Is It Possible to Buy a Home if I Have Student Loans?

The good news is that if you have student loans, it is possible to buy a home. But student loans can affect what you are eligible to borrow and do have an impact on the mortgage application process. Here’s the scoop.

Credit scores are key factors in loan origination. Whether your student loan debt is $10,000 or $100,000, it will not negatively affect your credit score if you have a proven history of making payments on time. A good credit score helps assure lenders that you are not high-risk and will give you access to the best loan options. Work on building up your credit score to 760 or higher.

Lenders will give strong consideration to the amount of your total debt and how it compares to your income. This is your debt-to-income (DTI) ratio. A 43% ratio may qualify you for a federally insured loan. FHA and VA loans have more lenient lending requirements with minimum down payments needed. There are also some down payment assistance programs available for first-time buyers.

To qualify for a conventional loan, lenders prefer a DTI less than 36% so you have more flexibility in paying your mortgage. Paying down or consolidating your debt and raising your available income by cutting back on spending will lower your DTI.

When you have student loans, it is often more difficult to have any substantial down payment funds. The best rate and terms will be found with conventional loans by putting 20% down. With strong credit, you can put as little as 3% down.

Refinancing your student loans may be an option for improving your debt-to-income ratio. Refinancing can reduce how much you will be spending over the loan term for your student debt.

If you have student loan debt, call or email me, and I can help you navigate the available opportunities.

Terms to Know when You’re Applying for a Mortgage

The best way to understand what happens during the mortgage process is to familiarize yourself with these common terms and definitions.

Adjustable-rate mortgage (ARM): a loan with a low start rate, adjusting every six months along with a monthly payment change.

Affordability: the amount of money you can comfortably afford to spend after factoring in your income, debts and down payment.

Debt-to-income ratio (DTI): a ratio comparing debt against income.

Down payment: the amount of the purchase price that the buyer must put down, often dictated by the loan type.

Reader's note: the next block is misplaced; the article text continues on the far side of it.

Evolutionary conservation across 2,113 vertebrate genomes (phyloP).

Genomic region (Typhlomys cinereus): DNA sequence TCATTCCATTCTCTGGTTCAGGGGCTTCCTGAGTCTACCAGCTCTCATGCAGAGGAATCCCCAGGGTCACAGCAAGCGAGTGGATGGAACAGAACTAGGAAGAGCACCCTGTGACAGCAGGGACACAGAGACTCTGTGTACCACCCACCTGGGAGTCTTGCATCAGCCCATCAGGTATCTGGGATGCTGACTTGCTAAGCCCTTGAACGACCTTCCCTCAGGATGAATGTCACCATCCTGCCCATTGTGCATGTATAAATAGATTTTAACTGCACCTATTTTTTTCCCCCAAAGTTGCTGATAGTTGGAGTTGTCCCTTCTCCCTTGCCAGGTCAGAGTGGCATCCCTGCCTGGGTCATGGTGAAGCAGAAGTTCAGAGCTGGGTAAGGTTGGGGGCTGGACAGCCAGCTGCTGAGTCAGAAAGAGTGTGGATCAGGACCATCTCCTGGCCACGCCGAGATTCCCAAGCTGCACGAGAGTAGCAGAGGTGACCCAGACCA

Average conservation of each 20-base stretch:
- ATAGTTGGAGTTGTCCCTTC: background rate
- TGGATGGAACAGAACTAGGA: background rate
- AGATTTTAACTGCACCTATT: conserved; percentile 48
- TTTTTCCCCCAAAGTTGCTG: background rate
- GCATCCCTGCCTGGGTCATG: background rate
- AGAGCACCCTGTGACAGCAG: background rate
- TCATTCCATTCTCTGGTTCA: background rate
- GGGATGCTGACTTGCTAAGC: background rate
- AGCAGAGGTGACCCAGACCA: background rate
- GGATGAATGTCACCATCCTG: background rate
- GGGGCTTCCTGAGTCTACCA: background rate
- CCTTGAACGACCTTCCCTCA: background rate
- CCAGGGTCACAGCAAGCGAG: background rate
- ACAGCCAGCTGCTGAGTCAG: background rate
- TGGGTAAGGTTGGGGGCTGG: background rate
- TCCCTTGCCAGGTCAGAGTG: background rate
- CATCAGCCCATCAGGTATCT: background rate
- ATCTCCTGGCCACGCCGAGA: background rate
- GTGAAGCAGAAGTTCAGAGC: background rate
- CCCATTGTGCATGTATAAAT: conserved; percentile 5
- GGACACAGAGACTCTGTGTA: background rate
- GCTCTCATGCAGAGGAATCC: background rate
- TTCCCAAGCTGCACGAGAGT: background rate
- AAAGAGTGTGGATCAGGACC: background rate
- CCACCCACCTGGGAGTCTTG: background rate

Fixed-rate mortgage: principal and interest payments are the same for the life of the loan. Interest rate is fixed.

Housing ratio: total housing costs of paying principal, insurance, taxes and mortgage insurance compared to borrower’s gross income.

Loan estimate: loan terms, monthly payment and loan costs in a lender-provided document three days after loan application is signed.

Loan-to-value (LTV): loan amount divided by the property value.

Preapproval: full verification of a borrower’s income, debt and assets to determine how much can be borrowed. Recommended prior to looking for a home.

Call or email me to further your understanding of the mortgage application process. I am always here to help.

Does the Buyer or the Seller Pay for Closing Costs?

When it comes to who pays for closing costs in a real estate transaction, there will be closing costs that are unique to both buyer and seller. The buyer can incur costs that are equal to 3% to 6% of the sales price of the property. Each party is responsible for paying their own costs at closing. However, if the market is in the buyer’s or seller’s favor, it may determine if either party negotiates paying some of the other’s fees and costs in order to make a deal.

Most of the buyer’s costs are associated with the loan. The biggest costs incurred for a loan will be the loan origination fee and any discount points paid to buy down the interest rate. Other costs may include those for an appraisal, HOA assessments, prorated insurance and taxes.

The seller’s biggest closing cost liability is paying the real estate commission. Other fees would include paying the title insurance, transfer taxes and prorated property taxes.

In a buyer’s market, it may have been negotiated that the seller pay for some of the buyer’s closing costs, called seller concessions. In a seller’s market, a buyer may offer to pay for some of the seller’s closing cost liability, such as the title insurance or the home warranty plan. If a buyer does this, it increases the seller’s net proceeds and gives the buyer an advantage in a seller’s market.

Whether you are a buyer or seller, I can help you use the anticipated closing costs to help complete a sale to your advantage. Call or email me today and we can go over your specific goals and circumstances. I am always here for you to provide guidance and help you navigate all aspects of the sale.

What Is a Mortgage Preapproval and How Do You Get It?

A mortgage preapproval is most valuable when you can get it prior to your home search. Provided by a lender, it determines how much of a mortgage you can afford. Your credit history, income, assets and debts will be reviewed in order to arrive at a price point for homes you can comfortably consider buying.